The Single UNIX ® Specification, Version 2
Copyright © 1997 The Open Group


exit, _exit - terminate a process


#include <stdlib.h>

void exit(int status);

#include <unistd.h>

void _exit(int status);


The exit() function first calls all functions registered by atexit(), in the reverse order of their registration. Each function is called as many times as it was registered.

If a function registered by a call to atexit() fails to return, the remaining registered functions are not called and the rest of the exit() processing is not completed. If exit() is called more than once, the effects are undefined.

The exit() function then flushes all output streams, closes all open streams, and removes all files created by tmpfile(). Finally, control is returned to the host environment as described below. The values of status can be EXIT_SUCCESS or EXIT_FAILURE, as described in <stdlib.h>, or any implementation-dependent value, although note that only the range 0 through 255 will be available to a waiting parent process.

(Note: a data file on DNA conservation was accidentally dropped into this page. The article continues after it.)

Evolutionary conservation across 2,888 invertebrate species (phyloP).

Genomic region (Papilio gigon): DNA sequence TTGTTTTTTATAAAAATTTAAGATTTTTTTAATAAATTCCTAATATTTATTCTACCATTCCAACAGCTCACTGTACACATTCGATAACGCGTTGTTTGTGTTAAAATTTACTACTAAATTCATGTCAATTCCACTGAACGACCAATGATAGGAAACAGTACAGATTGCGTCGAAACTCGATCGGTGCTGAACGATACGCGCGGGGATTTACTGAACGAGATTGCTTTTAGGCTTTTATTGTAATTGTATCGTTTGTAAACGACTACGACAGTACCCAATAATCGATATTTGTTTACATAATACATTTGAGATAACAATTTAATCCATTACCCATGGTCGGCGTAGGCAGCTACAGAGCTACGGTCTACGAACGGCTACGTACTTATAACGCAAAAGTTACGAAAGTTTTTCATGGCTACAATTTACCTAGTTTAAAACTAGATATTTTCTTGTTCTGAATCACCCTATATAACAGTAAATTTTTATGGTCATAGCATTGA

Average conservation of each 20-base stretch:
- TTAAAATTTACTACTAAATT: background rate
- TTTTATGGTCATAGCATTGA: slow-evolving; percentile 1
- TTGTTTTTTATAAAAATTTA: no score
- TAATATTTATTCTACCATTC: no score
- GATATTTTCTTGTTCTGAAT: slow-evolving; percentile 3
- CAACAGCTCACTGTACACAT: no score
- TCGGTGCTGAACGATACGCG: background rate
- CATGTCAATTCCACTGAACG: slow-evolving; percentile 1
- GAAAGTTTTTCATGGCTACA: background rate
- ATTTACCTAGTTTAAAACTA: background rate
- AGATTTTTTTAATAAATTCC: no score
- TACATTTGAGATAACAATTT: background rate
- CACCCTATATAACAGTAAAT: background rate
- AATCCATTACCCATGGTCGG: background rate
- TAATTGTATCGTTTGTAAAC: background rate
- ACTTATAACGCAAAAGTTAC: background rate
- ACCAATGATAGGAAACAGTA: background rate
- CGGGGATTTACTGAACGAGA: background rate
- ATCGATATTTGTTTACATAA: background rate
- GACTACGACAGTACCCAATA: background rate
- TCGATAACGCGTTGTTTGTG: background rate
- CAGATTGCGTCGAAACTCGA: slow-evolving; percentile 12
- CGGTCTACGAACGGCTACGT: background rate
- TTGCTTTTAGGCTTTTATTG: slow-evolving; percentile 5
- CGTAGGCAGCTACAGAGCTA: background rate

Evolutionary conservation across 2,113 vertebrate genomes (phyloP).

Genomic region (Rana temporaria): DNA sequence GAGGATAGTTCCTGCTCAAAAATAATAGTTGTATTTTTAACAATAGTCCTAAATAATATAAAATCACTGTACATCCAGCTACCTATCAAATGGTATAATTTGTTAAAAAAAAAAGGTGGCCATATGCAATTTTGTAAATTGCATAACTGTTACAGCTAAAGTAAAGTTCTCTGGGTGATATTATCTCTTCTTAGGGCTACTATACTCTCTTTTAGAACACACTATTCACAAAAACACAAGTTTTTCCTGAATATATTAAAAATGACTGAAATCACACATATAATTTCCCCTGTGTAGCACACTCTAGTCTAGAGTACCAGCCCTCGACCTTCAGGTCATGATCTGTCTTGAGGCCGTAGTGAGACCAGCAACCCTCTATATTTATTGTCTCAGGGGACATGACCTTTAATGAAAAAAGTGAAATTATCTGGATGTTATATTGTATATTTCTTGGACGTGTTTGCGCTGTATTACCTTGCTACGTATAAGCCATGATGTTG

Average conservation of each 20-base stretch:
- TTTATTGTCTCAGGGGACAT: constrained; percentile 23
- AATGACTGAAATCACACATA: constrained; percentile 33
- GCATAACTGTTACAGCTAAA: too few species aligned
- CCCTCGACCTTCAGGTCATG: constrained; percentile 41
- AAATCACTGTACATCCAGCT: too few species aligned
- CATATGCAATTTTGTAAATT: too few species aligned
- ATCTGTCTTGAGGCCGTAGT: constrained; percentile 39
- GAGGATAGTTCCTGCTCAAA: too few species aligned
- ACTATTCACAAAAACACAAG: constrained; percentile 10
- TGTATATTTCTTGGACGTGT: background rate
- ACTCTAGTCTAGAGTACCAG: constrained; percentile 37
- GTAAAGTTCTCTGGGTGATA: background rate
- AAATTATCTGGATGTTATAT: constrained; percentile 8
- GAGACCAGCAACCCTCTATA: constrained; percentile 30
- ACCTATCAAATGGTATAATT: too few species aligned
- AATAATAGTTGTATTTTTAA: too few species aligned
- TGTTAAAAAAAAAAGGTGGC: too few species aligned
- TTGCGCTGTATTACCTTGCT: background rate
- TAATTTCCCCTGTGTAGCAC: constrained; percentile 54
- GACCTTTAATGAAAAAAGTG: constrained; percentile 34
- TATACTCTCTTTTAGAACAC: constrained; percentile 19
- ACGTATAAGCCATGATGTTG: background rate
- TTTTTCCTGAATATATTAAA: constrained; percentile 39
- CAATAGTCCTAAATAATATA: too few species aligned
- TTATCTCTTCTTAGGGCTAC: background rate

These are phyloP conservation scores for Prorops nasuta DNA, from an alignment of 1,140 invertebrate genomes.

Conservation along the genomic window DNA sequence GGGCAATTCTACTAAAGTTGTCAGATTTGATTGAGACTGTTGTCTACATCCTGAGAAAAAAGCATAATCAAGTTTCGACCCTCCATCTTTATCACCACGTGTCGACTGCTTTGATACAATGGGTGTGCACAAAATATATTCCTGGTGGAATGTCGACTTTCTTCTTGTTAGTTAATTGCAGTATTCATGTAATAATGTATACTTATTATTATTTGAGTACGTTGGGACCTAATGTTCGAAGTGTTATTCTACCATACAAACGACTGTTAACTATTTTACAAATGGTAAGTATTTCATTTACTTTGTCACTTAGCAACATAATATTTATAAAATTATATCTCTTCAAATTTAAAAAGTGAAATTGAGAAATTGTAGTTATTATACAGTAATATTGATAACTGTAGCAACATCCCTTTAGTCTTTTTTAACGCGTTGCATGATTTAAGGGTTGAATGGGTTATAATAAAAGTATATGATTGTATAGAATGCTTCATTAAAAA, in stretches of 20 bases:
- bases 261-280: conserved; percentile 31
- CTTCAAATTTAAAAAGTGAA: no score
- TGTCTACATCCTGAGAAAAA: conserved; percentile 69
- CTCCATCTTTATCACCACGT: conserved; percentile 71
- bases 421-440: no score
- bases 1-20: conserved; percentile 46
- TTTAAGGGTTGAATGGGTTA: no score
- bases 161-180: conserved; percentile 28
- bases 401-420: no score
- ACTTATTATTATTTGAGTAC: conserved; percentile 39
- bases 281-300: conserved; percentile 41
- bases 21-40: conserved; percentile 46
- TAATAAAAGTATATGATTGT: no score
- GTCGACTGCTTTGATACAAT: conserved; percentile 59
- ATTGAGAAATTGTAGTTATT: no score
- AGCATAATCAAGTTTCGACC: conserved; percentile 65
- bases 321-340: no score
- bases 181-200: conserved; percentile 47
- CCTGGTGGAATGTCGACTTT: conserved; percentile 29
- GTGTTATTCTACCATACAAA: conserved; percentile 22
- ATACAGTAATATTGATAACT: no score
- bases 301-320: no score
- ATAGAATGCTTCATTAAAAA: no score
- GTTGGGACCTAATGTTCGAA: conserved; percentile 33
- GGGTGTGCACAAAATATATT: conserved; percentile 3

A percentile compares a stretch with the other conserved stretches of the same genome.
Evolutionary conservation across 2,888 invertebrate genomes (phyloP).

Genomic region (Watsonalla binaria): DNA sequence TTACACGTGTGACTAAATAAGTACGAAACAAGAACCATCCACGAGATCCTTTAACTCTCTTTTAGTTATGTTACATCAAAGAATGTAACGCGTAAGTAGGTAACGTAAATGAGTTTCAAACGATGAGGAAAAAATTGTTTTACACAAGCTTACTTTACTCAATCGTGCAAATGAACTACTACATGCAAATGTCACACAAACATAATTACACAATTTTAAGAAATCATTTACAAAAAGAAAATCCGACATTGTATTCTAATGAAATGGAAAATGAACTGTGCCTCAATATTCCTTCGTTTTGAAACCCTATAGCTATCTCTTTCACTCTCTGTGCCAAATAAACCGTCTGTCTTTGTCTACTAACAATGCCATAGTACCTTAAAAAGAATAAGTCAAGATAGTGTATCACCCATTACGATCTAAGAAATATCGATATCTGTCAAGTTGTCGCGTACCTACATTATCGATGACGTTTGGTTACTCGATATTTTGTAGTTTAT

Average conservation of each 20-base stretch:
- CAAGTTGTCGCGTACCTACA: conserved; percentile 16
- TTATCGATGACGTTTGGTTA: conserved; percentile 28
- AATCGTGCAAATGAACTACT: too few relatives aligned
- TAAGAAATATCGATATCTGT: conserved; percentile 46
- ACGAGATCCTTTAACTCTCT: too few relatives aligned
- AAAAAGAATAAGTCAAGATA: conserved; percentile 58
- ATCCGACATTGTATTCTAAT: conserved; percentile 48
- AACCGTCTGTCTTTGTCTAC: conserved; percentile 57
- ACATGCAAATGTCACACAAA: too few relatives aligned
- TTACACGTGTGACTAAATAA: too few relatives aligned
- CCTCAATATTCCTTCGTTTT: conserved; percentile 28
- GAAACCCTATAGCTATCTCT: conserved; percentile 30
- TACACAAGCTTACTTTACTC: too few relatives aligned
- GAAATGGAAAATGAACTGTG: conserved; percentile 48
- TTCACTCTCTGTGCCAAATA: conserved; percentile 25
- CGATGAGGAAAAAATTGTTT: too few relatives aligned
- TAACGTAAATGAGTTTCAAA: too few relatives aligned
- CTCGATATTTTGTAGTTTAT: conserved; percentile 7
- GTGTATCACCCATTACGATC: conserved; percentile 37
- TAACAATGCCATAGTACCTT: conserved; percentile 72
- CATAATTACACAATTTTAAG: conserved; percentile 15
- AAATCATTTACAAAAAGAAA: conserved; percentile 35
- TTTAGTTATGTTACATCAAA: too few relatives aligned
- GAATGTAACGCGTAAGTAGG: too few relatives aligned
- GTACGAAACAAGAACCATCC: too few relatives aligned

The _exit() and exit() functions terminate the calling process with the following consequences:


These functions do not return.


No errors are defined.




Normally applications should use exit() rather than _exit().




atexit(), close(), fclose(), semop(), shmget(), sigaction(), wait(), wait3(), waitid(), waitpid(), <stdlib.h>, <unistd.h>.


Derived from Issue 1 of the SVID.

UNIX ® is a registered Trademark of The Open Group.
Copyright © 1997 The Open Group
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